Forecasting the weather has been a process dating back to the Babylonians in 650 BC, with weather predictions formed from cloud patterns and astrology. By 340 BC, Aristotle had begun to describe weather patterns in Meteorologica, a treatise containing personal theories on earth sciences that consisted of his earliest accounts of water evaporation, earthquakes and weather phenomena. The information today on the anatomy of a low pressure area has come a long way since then, but its importance on our daily weather patterns has become vital.
The anatomy of a low pressure area is associated with developing areas of wind divergence, forming in the upper levels of the tropospheric. The troposphere is considered the lowest region of the atmosphere, located between the surface of the earth and the tropopause where temperatures decrease as the altitude increases. The formation process is referred to as "cyclogenesis." This is the formation that develops when the atmospheric pressure at sea level becomes equal to the surrounding area.
The low system is associated with upcoming severe weather, while a high pressure is associated with fair skies and light winds. Surface air pressure consists of the measurement of atmospheric weight in a certain area, with low pressure areas considered an area where there is less atmosphere to overly it. Low pressure areas begin to develop when the up and down movement of air in atmospheric circulations remove a certain amount of atmosphere from a specific area.
~ Consistent global pressure areas
There are no fixed locations for low pressure areas in land areas involving towns and cities. This is because they are formed in oceans and seas – built by pressure formation from water. This low pressure develops into powerful hurricanes, cyclones and typhoons. However, there are four consistent global pressures areas listed below and their characteristics:
Equatorial Low Pressure Trough – Also known as, the Inter-Tropical Convergence Zone, the inconsistent equatorial low pressure trough is a narrow zone located between two belts of the trade winds. This general atmosphere circulation occupies the area of the tropics. It blows northeasterly in the Northern Hemisphere and southeasterly in the Southern Hemisphere. Polar High Pressure Cells – also called the Polar Hadley Cells, the polar high pressure cells are the cold, dry prevailing winds blowing from the high pressure areas of the polar highs – the area of greatest heat. They spiral outwards from a high pressure center, with the Polar Climate hugging the Arctic coast to yield a 60-day growing season. Sub polar Low Pressure Cells – a continuous zone of low pressure in the Southern Hemisphere, located between 50 and 70 degrees.
Their intensity varies with the seasons but is the most intense during the summer. The main reason is the existence of varying temperatures of the two air masses located on either side of the zone. Subtropical High Pressure Cells – a system of numerous localized anticyclonic high pressure cells, located at 20 to 30 degrees latitude. This system develops because of the descending Hadley cell air currents, intensifying over the ocean in the summer or high Sun seasons. Air that is located over the oceans remains cool because of slow heating of the ocean water in relation to the land surfaces around it. On the land, the winter months cause the land too cool quickly while forming large cold continental air masses.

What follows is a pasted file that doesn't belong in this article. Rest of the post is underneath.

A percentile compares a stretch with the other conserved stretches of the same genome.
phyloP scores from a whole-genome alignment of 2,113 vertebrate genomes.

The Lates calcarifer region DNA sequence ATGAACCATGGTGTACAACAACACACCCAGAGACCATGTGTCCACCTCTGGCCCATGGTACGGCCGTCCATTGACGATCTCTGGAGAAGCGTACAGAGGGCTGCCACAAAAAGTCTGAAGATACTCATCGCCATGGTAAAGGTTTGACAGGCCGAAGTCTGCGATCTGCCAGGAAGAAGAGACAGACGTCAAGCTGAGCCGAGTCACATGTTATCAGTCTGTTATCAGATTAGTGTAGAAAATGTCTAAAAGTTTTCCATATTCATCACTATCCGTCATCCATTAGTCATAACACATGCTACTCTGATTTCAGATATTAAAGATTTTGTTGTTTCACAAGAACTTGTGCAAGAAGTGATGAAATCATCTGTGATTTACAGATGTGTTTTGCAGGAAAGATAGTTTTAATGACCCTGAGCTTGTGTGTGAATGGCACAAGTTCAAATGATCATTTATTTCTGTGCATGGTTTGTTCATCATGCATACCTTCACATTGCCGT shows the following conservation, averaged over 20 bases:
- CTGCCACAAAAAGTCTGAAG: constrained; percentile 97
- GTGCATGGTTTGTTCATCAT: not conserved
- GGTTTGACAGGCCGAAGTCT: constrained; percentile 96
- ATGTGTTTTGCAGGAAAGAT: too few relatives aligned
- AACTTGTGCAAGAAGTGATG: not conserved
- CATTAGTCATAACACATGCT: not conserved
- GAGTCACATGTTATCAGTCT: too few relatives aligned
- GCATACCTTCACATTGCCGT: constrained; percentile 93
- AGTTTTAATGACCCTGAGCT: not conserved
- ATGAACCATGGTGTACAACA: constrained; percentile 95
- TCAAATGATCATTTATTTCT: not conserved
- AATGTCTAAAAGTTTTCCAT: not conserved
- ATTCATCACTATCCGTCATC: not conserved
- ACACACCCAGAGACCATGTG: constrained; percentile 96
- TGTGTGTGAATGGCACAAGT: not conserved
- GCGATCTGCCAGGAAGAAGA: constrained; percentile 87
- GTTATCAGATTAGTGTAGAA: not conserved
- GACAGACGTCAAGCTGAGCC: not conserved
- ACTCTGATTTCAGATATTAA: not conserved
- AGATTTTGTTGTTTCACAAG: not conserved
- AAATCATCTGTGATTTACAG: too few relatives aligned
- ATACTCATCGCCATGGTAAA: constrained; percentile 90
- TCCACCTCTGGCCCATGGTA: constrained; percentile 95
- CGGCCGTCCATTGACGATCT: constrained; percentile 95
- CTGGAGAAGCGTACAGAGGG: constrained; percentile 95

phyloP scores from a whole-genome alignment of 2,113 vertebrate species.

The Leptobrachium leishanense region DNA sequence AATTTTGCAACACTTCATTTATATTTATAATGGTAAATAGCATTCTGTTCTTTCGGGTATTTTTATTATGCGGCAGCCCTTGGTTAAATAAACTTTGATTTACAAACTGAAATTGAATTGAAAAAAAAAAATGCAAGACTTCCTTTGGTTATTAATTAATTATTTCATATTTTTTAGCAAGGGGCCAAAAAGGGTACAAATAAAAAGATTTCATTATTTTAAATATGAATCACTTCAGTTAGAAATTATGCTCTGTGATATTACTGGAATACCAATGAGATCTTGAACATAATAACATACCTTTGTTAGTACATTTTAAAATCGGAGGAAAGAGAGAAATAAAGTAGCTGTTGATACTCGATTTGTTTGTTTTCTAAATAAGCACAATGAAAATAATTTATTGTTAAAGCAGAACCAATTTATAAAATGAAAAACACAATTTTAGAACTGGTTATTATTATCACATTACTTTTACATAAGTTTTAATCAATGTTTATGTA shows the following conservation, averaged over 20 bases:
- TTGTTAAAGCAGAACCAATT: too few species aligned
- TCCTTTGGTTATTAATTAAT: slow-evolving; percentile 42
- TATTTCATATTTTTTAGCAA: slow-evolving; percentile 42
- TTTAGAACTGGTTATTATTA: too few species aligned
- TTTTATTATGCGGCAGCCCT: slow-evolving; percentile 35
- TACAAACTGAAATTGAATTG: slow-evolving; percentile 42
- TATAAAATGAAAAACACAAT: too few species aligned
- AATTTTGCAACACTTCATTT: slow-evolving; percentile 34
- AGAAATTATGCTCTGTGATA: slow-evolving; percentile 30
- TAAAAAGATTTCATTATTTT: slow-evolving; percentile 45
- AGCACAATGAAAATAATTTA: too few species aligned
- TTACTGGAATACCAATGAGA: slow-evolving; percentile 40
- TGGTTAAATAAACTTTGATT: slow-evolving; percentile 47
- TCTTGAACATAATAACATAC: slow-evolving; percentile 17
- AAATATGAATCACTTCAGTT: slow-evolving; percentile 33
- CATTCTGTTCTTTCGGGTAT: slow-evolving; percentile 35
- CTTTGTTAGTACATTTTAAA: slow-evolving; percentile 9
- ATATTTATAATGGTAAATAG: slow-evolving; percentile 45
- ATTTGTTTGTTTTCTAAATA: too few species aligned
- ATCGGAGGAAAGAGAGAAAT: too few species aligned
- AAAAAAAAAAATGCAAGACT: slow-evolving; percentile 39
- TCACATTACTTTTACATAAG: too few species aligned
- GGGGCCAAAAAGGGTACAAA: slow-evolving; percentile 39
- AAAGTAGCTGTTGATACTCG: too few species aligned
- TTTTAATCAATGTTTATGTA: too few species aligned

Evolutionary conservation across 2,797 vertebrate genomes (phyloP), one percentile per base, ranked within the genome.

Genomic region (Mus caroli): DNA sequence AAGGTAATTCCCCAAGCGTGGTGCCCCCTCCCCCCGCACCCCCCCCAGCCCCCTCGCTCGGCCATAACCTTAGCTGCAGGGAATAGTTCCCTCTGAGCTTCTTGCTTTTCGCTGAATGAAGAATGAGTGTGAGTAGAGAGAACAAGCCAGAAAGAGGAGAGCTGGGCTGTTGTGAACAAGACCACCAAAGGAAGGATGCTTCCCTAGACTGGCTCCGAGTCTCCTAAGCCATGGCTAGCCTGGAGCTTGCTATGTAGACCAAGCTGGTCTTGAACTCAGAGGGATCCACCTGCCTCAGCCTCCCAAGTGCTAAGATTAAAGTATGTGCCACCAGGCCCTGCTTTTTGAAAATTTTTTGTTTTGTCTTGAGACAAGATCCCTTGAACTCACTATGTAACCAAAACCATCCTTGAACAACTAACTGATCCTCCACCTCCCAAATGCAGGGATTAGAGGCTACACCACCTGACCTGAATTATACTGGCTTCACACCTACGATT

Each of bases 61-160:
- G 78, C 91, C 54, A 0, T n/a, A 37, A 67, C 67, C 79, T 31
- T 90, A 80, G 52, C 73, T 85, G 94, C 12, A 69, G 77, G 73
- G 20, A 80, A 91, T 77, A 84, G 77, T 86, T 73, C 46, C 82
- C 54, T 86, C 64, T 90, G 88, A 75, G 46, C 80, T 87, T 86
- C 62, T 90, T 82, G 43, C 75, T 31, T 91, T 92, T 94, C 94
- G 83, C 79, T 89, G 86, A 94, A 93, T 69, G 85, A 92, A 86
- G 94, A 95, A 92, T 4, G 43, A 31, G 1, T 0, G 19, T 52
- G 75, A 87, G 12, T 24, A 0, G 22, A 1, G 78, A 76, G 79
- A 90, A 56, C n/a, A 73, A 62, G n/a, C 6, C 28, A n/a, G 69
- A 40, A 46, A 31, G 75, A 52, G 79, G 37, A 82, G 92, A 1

~ Characteristics of a low pressure area
When a low pressure area begins to move into a specific region, the associated air currents begin to rise. Once this occurs, the air will cool and condense into clouds and precipitation. Two types of weather develops from this situation: showers and thunderstorms ahead of a cold front, located in warm, unstable air and with the storms or weather events occurring in short durations; or snow and steady rain will begin to fall north of the warm front, which is rising up and over the cold air ahead of the warm front.
Cold air movements in the northern hemisphere move counter-clockwise around the low pressure area, with cold air located north and west of the system. In comparison, warm area is located south and east of the area. Many developing low areas in the south bring in hurricanes and nasty weather.
~ Winds and the low pressure area
The larger the difference between a high and low pressure area, the stronger the winds will become. The conflicting pressure system will pull in air from the surrounding areas toward its center. Winds play a large factor in the anatomy of a low pressure area, as the merging of the two pressure systems will cause the pressure gradient to increase. This will cause stronger winds to develop, as the wind flows from a high pressure to a low pressure area.
What influences this is the rotation of the Earth, causing the air to deflect to the Northern Hemisphere or the Southern Hemisphere instead of directly left and right. This causes the wind to flow "around the high and low pressure areas" in large and long-lived pressure systems. However, an exception to this would be something like a small thunderstorm where the wind actually does flow directly from high pressure to low pressure.